There was only one thing that really scared me about turning 50, and it wasn't extra wrinkles or menopause. No, there was something far more frightening; something that every mid-lifer is expected to do once they reach this magical age: a colonoscopy.
I wanted to stay 49 forever, if only to avoid having a camera shoved down south into no-man's land. I'd heard horror stories from friends who had been stuck in the bathroom so long that their backsides sported permanent tattoos of the toilet seat. There were also frightening tales of allergic reactions to the anesthesia, internal puncturing and of waking up during the procedure. WTF!?
This is the stuff that midlife nightmares are made of, and there was no way in hell I was going to sign on for a day spent cleaning out my bowels by guzzling special fluid that would make me poop like there was no tomorrow.
And then I met Tom. He went in for a routine colonoscopy and discovered he had stage four colon cancer. Fortunately, his doctors treated the cancer aggressively, and Tom has been cancer-free for several years. The colonoscopy saved his life, and that was pretty much all I needed to hear.
My husband, who has a history of polyps, was also due for a colonoscopy along with an endoscopy. He had the brilliant idea that we should schedule our procedures on the same day ("the couple who has a colonoscopy together, stays together") and I readily agreed. There was comfort in knowing that if anything went wrong during my procedure, that my spouse would be there to take care of me (I was also secretly hoping that the doctor would give us a buy-one-colonoscopy-get-one-free deal).
After consulting with our physician, we were given a long list of instructions and a prescription for the "magic elixir" that would cleanse our bodies of every calorie ingested since 1995. The way I saw it, I'd lose a few extra pounds during the process, so how bad could it be?
Nothing could have prepared me for the rigorous exercise in colon gymnastics that I experienced the day before the procedure. First off, my husband and I were not allowed to have any solid food 24 hours before the colonoscopy. After slurping chicken broth and apple juice all day, I was dying of starvation, ready to forage under the couch in the hopes that I'd find the remnants of a half-eaten granola bar or some stray cookie crumbs.
By mid-afternoon, my husband brought out the prescription powder that needed to be mixed with gallons and gallons of water. This was the scary stuff that everyone had warned me about. Since neither one of us wanted to spend hours sipping on the nasty concoction that tasted like rotten lemonade, we decided it would be less disgusting to down the entire jug all at once. We stood side by side near the sink and chugged away like two frat boys in a beer drinking contest.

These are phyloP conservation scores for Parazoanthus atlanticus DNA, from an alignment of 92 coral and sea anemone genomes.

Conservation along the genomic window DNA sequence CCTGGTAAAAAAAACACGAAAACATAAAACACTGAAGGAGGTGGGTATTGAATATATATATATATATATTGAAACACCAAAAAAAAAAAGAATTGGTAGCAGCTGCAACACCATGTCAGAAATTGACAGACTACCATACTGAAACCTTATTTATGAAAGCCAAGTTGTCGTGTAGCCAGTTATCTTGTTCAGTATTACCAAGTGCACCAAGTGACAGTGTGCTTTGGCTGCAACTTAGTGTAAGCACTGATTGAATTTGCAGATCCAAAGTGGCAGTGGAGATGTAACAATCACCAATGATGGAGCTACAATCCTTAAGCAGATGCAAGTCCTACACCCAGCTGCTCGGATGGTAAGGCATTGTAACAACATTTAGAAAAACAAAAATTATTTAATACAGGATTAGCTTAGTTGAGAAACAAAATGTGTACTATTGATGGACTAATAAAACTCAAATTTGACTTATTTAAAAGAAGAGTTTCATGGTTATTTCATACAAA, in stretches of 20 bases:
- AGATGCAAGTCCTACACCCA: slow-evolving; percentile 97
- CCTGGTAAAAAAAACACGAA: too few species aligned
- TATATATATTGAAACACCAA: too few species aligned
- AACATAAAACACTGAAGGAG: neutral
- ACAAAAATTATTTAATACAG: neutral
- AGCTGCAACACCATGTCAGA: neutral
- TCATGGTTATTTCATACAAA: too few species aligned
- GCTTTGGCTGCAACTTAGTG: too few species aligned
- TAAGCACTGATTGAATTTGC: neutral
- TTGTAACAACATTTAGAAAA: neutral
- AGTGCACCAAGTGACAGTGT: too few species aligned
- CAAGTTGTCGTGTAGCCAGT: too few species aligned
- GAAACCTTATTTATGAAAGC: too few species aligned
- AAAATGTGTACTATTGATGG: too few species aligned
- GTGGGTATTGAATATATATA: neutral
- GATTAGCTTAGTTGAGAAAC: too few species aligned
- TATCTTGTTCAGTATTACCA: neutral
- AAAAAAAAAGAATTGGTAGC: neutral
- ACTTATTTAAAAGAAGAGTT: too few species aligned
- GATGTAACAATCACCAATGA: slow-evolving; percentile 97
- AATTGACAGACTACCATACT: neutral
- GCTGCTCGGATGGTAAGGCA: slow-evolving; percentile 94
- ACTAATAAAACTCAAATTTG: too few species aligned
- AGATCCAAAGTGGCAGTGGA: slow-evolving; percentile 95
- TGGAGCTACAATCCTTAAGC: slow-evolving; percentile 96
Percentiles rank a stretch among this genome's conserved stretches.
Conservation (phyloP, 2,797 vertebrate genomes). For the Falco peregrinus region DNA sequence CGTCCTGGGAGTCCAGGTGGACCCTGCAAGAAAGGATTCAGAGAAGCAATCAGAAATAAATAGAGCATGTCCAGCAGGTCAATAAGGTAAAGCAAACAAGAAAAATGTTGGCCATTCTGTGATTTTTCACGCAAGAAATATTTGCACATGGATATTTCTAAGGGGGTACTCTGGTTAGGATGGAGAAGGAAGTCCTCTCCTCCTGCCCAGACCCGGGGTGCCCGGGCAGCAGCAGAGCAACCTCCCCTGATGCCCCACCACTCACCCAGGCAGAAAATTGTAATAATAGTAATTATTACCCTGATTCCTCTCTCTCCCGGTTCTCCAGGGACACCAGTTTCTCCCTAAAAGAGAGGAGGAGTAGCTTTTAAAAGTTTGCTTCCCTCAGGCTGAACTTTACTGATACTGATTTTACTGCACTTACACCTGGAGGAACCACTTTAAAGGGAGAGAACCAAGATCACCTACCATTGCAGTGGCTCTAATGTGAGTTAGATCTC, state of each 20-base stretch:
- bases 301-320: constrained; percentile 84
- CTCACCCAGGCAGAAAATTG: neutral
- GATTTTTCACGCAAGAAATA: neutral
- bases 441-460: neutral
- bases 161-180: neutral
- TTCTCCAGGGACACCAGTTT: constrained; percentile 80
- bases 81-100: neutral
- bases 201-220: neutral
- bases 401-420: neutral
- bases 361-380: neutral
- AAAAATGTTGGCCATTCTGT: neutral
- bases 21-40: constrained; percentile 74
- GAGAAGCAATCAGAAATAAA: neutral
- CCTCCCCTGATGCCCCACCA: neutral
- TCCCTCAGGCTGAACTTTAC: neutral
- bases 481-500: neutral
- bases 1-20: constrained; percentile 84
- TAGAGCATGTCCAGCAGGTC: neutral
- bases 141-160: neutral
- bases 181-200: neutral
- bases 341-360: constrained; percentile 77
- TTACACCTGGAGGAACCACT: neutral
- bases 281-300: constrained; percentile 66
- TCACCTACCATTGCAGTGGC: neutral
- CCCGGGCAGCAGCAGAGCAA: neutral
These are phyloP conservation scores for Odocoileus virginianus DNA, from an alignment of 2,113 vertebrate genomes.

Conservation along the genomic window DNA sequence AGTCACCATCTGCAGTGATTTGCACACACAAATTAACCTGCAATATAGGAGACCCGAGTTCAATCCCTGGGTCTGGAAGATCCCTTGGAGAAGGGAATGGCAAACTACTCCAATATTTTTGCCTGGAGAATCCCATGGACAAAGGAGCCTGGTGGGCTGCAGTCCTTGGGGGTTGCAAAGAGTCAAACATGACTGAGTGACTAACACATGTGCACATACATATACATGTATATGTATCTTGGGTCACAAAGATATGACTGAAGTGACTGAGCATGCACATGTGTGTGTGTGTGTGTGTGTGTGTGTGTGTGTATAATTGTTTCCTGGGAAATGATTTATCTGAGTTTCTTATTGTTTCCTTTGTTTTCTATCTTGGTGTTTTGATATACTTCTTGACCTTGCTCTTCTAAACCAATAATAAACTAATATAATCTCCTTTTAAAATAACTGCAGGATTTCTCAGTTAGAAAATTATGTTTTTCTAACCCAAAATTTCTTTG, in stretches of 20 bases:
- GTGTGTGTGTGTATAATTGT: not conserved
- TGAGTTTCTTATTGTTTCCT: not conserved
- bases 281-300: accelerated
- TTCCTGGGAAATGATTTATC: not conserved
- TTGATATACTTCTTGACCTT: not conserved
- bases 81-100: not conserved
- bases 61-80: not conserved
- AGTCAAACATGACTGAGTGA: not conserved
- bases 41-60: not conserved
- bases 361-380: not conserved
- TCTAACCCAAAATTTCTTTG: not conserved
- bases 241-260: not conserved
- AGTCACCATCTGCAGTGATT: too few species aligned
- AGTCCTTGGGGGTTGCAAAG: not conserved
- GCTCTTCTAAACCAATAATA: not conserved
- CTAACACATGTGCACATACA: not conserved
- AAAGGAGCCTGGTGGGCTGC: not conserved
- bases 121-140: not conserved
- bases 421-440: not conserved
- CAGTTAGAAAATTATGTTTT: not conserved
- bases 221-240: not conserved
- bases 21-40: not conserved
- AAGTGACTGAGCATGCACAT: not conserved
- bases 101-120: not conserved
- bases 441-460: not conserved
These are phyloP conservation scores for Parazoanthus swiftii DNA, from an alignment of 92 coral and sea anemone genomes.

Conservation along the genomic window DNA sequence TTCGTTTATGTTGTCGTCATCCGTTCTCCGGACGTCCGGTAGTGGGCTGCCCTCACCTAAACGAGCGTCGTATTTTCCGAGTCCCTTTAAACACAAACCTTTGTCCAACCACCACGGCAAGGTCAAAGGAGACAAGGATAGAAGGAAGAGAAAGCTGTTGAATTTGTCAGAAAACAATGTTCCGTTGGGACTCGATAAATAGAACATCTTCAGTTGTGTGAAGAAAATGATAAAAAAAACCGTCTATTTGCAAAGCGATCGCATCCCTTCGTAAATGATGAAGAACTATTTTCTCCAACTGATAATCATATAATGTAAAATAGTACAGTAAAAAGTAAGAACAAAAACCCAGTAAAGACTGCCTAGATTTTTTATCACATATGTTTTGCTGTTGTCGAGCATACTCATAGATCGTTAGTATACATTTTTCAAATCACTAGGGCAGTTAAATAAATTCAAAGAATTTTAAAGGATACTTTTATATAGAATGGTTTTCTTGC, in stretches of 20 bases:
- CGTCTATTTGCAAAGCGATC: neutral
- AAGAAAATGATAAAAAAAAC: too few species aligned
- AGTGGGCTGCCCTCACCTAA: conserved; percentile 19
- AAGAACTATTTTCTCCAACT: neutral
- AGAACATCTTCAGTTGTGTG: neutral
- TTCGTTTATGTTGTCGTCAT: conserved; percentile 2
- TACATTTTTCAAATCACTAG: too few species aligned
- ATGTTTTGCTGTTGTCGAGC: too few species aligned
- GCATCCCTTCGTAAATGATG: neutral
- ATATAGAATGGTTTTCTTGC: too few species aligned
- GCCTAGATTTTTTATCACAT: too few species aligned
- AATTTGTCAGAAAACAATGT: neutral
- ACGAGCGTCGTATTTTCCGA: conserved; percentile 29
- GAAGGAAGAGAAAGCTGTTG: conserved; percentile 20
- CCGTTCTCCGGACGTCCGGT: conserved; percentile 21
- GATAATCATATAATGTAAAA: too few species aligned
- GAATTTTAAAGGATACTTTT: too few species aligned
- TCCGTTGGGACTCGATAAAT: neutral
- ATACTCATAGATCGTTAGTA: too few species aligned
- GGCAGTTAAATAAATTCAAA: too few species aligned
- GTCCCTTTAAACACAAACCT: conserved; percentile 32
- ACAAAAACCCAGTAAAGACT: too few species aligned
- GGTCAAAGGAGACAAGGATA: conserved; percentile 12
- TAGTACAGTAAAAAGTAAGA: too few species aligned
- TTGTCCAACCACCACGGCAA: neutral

Fifteen minutes later, I heard a rumbling in my belly that sounded like Mount Vesuvius getting ready to blow. This was echoed by a similar gurgling from my husband's stomach. We glanced fearfully at one other, then made a mad dash for the bathroom. Thank God our house has two bathrooms, otherwise one of us would have been squatting in the backyard. And it wouldn't have been me.
After playing musical chairs with the toilet for five or so hours, my bowels felt like they'd ridden on the crazy colon train to hell. My poor husband wasn't feeling any better. Curled up in the fetal position with a glazed look in his eyes, he was mumbling incoherently—something about cheeseburgers, fries and hell.
On the morning of the procedure, I was too exhausted and hungry to care that a camera was about to invade my nether regions. All that mattered was that within a few hours, I'd be able to eat solid food again, and no longer feel like a human geyser.
After checking into the hospital and putting on a thin gown that left my backside open for public viewing, I was wheeled past my husband into a room where several nurses and interns waited. Behind them was an array of what looked like industrial strength garden hoses hanging on a rack. I sat up, ready to bolt, but the anesthesiologist patted my arm and assured me that I wouldn't feel a thing. Are you kidding me? Those hoses must be six feet long and I'm only 5'9. How am I not going to feel it?
Luckily, I fell asleep within seconds of the anesthesia being administered. Next thing I knew, a kind nurse was offering me graham crackers and juice in the recovery room. Crackers? I want a damn steak! My groggy husband was wheeled in shortly after me, and the first thing he asked for when he opened his eyes was a beer.
As soon as we got home, we raided the fridge like a pack of ravenous wolves, then promptly fell asleep with our bellies full and our minds at ease. We were polyp-free.
All in all, the colonoscopy was a simple procedure and nothing to fear. I'm happy to say that my butt was spared from a toilet tattoo, but I'll never look at a garden hose the same way again.